Data from Statistics Canada suggests Canada’s economy appears to have suffered its worst year on record. (THE CANADIAN PRESS/Justin Tang)

Data from Statistics Canada suggests Canada’s economy appears to have suffered its worst year on record. (THE CANADIAN PRESS/Justin Tang)

Canada’s economy likely suffered its worst year on record, shrank by 5%: StatsCan

The flash estimate is worse than 1982 when the economy contracted by 3.2 per cent

Canada’s economy appears to have suffered its worst year on record as the national statistics agency’s preliminary estimate showed a contraction of 5.1 per cent in 2020.

The flash estimate, which has yet to be finalized, is worse than 1982 when the economy contracted by 3.2 per cent, which was the worst over the course of six decades of comparable data.

Not even at the height of the global financial crisis just over a decade ago were things as bad as they were last year when the real gross domestic product fell 2.9 per cent in 2009.

Statistics Canada said it expects to finalize the numbers in the coming weeks.

The drop is largely due to steep declines in March and April as large swaths of the economy were shut down during the first wave of the COVID-19 pandemic.

Since then, economic activity has slowly and steadily grown.

Statistics Canada said Friday the economy grew 0.7 per cent in November, marking the seventh straight month of gains after the steep drops in the spring. The growth followed a 0.4 per cent increase in October.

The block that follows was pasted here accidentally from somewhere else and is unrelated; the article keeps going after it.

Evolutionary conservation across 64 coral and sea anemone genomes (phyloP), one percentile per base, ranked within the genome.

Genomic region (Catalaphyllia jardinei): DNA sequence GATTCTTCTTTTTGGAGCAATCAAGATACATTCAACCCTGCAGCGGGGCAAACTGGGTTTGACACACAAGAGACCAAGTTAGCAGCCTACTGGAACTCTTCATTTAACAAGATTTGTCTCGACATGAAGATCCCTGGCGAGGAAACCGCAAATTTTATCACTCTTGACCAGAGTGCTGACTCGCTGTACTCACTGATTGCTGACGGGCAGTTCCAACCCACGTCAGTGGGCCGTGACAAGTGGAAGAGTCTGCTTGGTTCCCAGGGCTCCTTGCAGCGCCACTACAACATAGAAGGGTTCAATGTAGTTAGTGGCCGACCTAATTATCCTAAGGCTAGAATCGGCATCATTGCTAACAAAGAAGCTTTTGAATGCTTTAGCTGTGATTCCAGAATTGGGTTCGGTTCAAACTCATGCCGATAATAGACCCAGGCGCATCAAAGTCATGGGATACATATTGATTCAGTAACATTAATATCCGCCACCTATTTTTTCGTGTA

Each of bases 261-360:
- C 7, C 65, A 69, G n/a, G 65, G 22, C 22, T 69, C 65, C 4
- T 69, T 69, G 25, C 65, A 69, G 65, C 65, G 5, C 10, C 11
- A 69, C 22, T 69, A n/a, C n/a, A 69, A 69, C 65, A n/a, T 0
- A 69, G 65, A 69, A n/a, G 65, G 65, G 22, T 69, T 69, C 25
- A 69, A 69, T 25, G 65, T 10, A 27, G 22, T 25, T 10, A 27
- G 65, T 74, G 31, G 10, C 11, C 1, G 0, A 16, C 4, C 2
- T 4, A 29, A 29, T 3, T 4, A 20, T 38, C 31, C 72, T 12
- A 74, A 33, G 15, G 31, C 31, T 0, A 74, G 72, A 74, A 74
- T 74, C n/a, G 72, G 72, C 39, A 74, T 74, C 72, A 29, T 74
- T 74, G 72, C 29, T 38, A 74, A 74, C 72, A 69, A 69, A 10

It also came with the backdrop of positive news about vaccines and a presidential election south of the border where Joe Biden defeated Donald Trump.

Stock market activity increased as market sentiments improved, as the finance and insurance sector grew by 1.3 per cent in November.

READ MORE: Canadian economy lost 63,000 jobs in Dec., first decline since April

Mining saw an increase in demand for things like potash and non-metallic minerals. Likewise, the oil and gas sector saw gains as facilities in Alberta restarted production.

The retail sector was up by 1.1 per cent in November, including growth of 6.1 per cent in the food and beverage subsector that Statistics Canada attributes to higher activity in grocery stores, along with a boost in business for beer, wine and liquor stores.

The agency also said its preliminary estimate for December shows growth of 0.3 per cent, even as much of the country headed into heavy restrictions to slow the spread of COVID-19 and jobs were lost.

The preliminary estimate for the fourth quarter shows an annualized growth rate of 7.8 per cent.

CIBC senior economist Royce Mendes wrote that the figures suggest the economy healed more than expected in the final months of 2020.

“That said, the economy will only be able to outrun the second wave of the virus for so long,” Mendes says in a note.

“With unemployment rising in December and public health officials being forced to tighten restrictions even further in January, the situation likely became more dire in the new year.”

Canada

Get local stories you won't find anywhere else right to your inbox.
Sign up here

Just Posted

Port Hardy mayor Dennis Dugas. (Dennis Dugas photo)
Port Hardy mayor advocates for fish farm industry, talks impact on North Island